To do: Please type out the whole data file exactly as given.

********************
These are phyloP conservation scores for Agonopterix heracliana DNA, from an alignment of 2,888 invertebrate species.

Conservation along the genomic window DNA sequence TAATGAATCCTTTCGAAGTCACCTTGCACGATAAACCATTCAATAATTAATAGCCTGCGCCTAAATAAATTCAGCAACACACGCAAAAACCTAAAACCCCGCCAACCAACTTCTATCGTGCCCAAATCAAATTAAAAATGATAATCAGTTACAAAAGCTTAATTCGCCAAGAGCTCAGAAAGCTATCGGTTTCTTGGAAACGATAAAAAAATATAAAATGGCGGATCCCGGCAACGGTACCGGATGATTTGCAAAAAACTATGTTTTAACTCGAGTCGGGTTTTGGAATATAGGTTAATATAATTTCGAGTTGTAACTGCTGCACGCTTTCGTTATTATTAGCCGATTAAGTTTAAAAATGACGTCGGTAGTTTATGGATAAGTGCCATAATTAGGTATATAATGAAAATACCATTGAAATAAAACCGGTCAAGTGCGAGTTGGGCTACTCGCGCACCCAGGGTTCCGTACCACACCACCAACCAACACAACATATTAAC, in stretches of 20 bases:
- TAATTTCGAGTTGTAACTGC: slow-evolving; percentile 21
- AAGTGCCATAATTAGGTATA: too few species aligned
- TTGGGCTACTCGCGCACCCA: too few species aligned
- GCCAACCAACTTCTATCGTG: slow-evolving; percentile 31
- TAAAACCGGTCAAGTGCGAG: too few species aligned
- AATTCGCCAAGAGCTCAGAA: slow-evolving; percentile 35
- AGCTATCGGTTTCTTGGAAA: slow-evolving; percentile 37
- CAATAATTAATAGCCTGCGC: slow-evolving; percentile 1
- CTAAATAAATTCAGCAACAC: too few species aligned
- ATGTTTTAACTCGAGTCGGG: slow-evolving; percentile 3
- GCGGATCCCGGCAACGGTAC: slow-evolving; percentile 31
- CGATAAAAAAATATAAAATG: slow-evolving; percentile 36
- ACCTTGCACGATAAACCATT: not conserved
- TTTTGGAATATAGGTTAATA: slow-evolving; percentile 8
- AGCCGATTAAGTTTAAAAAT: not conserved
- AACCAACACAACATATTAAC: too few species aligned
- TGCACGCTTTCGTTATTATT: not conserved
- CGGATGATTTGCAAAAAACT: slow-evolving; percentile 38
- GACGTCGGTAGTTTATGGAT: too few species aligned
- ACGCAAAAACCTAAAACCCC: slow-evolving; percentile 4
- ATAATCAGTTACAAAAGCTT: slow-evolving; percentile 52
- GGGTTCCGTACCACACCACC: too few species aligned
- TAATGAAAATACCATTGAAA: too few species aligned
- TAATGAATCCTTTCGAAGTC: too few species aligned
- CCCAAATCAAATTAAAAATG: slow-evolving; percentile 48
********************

These are phyloP conservation scores for Agonopterix heracliana DNA, from an alignment of 2,888 invertebrate species.

Conservation along the genomic window DNA sequence TAATGAATCCTTTCGAAGTCACCTTGCACGATAAACCATTCAATAATTAATAGCCTGCGCCTAAATAAATTCAGCAACACACGCAAAAACCTAAAACCCCGCCAACCAACTTCTATCGTGCCCAAATCAAATTAAAAATGATAATCAGTTACAAAAGCTTAATTCGCCAAGAGCTCAGAAAGCTATCGGTTTCTTGGAAACGATAAAAAAATATAAAATGGCGGATCCCGGCAACGGTACCGGATGATTTGCAAAAAACTATGTTTTAACTCGAGTCGGGTTTTGGAATATAGGTTAATATAATTTCGAGTTGTAACTGCTGCACGCTTTCGTTATTATTAGCCGATTAAGTTTAAAAATGACGTCGGTAGTTTATGGATAAGTGCCATAATTAGGTATATAATGAAAATACCATTGAAATAAAACCGGTCAAGTGCGAGTTGGGCTACTCGCGCACCCAGGGTTCCGTACCACACCACCAACCAACACAACATATTAAC, in stretches of 20 bases:
- TAATTTCGAGTTGTAACTGC: slow-evolving; percentile 21
- AAGTGCCATAATTAGGTATA: too few species aligned
- TTGGGCTACTCGCGCACCCA: too few species aligned
- GCCAACCAACTTCTATCGTG: slow-evolving; percentile 31
- TAAAACCGGTCAAGTGCGAG: too few species aligned
- AATTCGCCAAGAGCTCAGAA: slow-evolving; percentile 35
- AGCTATCGGTTTCTTGGAAA: slow-evolving; percentile 37
- CAATAATTAATAGCCTGCGC: slow-evolving; percentile 1
- CTAAATAAATTCAGCAACAC: too few species aligned
- ATGTTTTAACTCGAGTCGGG: slow-evolving; percentile 3
- GCGGATCCCGGCAACGGTAC: slow-evolving; percentile 31
- CGATAAAAAAATATAAAATG: slow-evolving; percentile 36
- ACCTTGCACGATAAACCATT: not conserved
- TTTTGGAATATAGGTTAATA: slow-evolving; percentile 8
- AGCCGATTAAGTTTAAAAAT: not conserved
- AACCAACACAACATATTAAC: too few species aligned
- TGCACGCTTTCGTTATTATT: not conserved
- CGGATGATTTGCAAAAAACT: slow-evolving; percentile 38
- GACGTCGGTAGTTTATGGAT: too few species aligned
- ACGCAAAAACCTAAAACCCC: slow-evolving; percentile 4
- ATAATCAGTTACAAAAGCTT: slow-evolving; percentile 52
- GGGTTCCGTACCACACCACC: too few species aligned
- TAATGAAAATACCATTGAAA: too few species aligned
- TAATGAATCCTTTCGAAGTC: too few species aligned
- CCCAAATCAAATTAAAAATG: slow-evolving; percentile 48